# 2.07 The discriminant and the quadratic formula

Lesson

There are three main ways to solve a quadratic equation (i.e. an equation of the form $ax^2+bx+c=0$ax2+bx+c=0):

• By basic algebra - using inverse operations
• By factoring - using the zero product property
• By using the quadratic formula

If $ax^2+bx+c=0$ax2+bx+c=0, then:

$x=\frac{-b\pm\sqrt{b^2-4ac}}{2a}$x=b±b24ac2a

The advantage of using the quadratic formula is that it always works (unlike factoring) and it always follows the exact same process. The only downside to using it is that it gives no insight into the problem you are trying to solve, hence why teachers will often suggest other methods when solving quadratic equations.

Nevertheless, to see why using the quadratic formula is so efficient, refer to the following demonstration. It shows how any quadratic equation can be solved no matter what the values of $a$a, $b$b and $c$c are. It also allows you to see how the answer is affected when each of the values change. (To change the values, just move the sliders.)

The quadratic formula might seem quite complex when you first come across it, but it can be broken down into smaller parts:

• The ± allows for the possibility of two solutions.
• The $b^2-4ac$b24ac under the square root sign is important as it will tell us how many solutions there are. This is known as the discriminant.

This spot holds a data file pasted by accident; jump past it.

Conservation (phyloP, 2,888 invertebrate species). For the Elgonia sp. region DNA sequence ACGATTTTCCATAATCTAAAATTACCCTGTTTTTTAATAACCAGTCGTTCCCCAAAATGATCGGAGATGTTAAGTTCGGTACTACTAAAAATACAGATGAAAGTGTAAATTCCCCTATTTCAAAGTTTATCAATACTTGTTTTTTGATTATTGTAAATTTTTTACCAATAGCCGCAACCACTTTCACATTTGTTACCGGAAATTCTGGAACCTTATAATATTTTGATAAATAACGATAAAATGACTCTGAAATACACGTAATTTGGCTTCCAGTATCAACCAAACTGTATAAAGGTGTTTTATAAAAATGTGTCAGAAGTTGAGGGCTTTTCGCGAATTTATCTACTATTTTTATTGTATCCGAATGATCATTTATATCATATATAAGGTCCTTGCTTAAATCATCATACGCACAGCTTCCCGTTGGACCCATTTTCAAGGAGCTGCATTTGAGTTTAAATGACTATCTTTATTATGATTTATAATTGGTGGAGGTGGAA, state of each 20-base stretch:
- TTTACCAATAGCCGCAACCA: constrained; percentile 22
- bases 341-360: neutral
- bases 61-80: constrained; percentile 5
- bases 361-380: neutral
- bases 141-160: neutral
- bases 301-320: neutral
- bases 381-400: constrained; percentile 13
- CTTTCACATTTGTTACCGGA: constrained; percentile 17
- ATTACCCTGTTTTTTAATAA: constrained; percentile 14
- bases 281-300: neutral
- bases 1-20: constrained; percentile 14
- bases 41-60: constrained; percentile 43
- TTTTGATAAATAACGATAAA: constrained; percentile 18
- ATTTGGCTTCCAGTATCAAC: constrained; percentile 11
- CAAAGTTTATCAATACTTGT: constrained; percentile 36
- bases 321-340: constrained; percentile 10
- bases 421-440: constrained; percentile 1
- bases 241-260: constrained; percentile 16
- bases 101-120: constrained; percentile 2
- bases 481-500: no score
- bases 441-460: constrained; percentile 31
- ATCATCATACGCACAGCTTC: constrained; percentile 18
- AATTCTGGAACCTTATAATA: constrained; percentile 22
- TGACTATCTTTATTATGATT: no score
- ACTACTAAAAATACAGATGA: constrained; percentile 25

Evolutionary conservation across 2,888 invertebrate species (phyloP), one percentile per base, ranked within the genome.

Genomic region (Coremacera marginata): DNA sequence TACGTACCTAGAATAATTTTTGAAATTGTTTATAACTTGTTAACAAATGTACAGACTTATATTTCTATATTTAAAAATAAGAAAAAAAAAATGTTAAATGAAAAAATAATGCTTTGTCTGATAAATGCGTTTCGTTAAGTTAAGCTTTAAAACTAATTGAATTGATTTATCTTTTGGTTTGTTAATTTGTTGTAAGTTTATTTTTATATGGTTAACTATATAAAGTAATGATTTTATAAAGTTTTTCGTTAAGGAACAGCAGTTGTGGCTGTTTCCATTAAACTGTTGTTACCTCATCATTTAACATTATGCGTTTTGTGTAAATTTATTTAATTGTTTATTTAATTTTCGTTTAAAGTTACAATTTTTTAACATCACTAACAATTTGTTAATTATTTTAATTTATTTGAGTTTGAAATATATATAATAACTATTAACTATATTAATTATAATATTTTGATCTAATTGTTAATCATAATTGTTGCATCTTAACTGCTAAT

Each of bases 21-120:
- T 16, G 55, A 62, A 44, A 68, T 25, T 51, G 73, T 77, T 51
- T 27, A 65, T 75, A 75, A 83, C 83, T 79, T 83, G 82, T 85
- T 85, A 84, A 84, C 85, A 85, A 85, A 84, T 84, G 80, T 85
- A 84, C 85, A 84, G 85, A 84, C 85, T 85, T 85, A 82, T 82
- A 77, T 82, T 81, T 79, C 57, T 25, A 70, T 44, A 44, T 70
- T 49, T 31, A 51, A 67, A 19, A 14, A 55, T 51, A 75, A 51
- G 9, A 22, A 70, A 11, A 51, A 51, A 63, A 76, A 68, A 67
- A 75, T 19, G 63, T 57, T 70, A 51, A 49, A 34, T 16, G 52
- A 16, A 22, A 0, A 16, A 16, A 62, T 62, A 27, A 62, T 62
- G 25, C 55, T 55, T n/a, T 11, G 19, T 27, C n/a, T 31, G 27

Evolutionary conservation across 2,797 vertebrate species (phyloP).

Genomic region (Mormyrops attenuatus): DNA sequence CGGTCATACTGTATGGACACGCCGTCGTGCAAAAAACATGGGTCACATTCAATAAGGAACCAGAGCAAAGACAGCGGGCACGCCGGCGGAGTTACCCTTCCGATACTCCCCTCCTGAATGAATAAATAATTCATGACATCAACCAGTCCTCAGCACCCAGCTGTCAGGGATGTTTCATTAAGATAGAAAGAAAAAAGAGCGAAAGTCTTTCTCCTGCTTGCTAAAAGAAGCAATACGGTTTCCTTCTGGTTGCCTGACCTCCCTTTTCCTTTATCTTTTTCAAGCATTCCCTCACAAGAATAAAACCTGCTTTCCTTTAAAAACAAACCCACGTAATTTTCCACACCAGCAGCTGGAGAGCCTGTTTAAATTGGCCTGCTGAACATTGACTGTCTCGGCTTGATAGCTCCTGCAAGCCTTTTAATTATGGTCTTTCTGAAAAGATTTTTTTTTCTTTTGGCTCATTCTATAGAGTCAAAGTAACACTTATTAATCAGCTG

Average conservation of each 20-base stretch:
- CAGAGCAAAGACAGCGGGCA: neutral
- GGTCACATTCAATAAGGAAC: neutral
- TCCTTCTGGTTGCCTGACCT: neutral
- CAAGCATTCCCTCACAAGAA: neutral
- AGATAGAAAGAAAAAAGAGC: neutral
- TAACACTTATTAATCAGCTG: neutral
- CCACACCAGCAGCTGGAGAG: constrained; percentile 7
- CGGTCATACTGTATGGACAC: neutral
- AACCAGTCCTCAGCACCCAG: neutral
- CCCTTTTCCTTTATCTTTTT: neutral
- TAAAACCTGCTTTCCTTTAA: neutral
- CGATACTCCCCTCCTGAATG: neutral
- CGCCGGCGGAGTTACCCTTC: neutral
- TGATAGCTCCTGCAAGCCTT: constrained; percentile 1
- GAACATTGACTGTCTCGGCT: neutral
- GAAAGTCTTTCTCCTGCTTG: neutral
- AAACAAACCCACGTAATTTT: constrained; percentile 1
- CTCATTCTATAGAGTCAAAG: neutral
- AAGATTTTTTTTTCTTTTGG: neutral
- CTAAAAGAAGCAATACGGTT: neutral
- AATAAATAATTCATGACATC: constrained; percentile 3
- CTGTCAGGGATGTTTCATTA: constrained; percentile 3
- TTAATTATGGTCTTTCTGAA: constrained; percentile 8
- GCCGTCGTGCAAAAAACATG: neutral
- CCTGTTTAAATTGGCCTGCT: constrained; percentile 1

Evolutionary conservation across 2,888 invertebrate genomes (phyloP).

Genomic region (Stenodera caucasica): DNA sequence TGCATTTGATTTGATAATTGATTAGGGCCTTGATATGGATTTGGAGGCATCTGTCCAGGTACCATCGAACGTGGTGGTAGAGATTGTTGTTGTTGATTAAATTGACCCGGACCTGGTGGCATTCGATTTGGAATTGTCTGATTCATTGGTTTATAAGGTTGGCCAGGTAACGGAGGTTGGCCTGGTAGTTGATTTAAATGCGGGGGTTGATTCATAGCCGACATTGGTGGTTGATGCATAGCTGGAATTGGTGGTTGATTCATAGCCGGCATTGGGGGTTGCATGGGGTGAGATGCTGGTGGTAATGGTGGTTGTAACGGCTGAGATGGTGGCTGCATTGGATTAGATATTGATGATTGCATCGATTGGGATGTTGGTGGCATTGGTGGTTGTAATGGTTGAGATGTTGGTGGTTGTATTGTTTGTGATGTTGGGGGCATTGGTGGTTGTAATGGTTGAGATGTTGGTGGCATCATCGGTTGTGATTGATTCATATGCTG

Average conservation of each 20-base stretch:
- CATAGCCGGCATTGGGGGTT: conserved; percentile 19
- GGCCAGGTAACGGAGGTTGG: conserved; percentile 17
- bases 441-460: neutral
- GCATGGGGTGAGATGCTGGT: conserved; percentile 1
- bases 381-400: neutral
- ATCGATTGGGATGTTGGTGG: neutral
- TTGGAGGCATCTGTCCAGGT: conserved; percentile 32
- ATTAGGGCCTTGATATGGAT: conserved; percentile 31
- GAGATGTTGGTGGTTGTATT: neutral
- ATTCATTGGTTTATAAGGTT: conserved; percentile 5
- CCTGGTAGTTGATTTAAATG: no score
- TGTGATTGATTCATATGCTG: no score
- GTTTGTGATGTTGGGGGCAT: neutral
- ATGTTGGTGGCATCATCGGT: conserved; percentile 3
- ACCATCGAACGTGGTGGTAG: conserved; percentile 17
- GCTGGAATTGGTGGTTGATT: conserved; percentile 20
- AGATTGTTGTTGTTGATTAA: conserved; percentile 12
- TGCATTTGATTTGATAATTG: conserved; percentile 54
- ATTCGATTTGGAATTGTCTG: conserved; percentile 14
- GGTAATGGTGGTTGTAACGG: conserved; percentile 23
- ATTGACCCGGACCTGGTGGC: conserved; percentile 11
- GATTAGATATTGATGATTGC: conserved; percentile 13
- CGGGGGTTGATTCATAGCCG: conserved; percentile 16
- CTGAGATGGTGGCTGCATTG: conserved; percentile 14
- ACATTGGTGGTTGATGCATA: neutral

#### Worked example

##### Question 1

Find the $x$x-intercepts (zeros) of the graph $y=2x^2-3x+1$y=2x23x+1 using the quadratic formula.

Think: The $x$x-intercepts are found by substituting $y=0$y=0. This results in a quadratic equation $2x^2-3x+1=0$2x23x+1=0Identify $a$a,$b$b and $c$c for the formula.

$a=2$a=2 and $b=-3$b=3 and $c=1$c=1

Do: Once we have identified these values we can substitute them into the quadratic formula:

 $x$x $=$= $\frac{-b\pm\sqrt{b^2-4ac}}{2a}$−b±√b2−4ac2a​ $=$= $\frac{-\left(-3\right)\pm\sqrt{\left(-3\right)^2-4\times2\times1}}{2\times2}$−(−3)±√(−3)2−4×2×12×2​ $=$= $\frac{3\pm\sqrt{9-8}}{4}$3±√9−84​ $=$= $\frac{3\pm\sqrt{1}}{4}$3±√14​ $=$= $\frac{3\pm1}{4}$3±14​

The last line gives $x=\frac{4}{4}$x=44 and $x=\frac{2}{4}$x=24. So, for the quadratic $y=2x^2-3x+1$y=2x23x+1 the zeros are $x=1$x=1 and $x=\frac{1}{2}$x=12.

## The discriminant

We have seen when solving quadratic equations that there can be two, one or zero real solutions. If we think about the graphs of quadratics, this means that there can be two, one or no $x$x-intercepts. This is because the solutions to a quadratic equation correspond to the values of $x$x that we find when we set $y=0$y=0 in an equation, and these are the places where a function crosses the $x$x-axis.

Looking at the image above, we can see that a quadratic equation can have either:

• Two distinct real solutions: these are the two zeros or $x$x-intercepts where the quadratic passes through the $x$x-axis.
• One distinct real solution with a multiplicity of two: where the two zeros are actually equal, i.e. the one $x$x-intercept where the quadratic just touches the $x$x-axis at the turning point.
• No real solutions: meaning there are no $x$x-intercepts or real zeros.

We have used many techniques for solving quadratic equations, and obviously, if we have found the actual solutions we can answer the question of how many roots exist. But there is a quicker way to answer the question without working through all of the algebra required!

Let's look again at the quadratic formula:

$x=\frac{-b\pm\sqrt{b^2-4ac}}{2a}$x=b±b24ac2a

Specifically, let's look at what happens if the square root part $\sqrt{b^2-4ac}$b24ac takes on different values...

$b^2-4ac<0$b24ac<0  or  $b^2-4ac=0$b24ac=0  or  $b^2-4ac>0$b24ac>0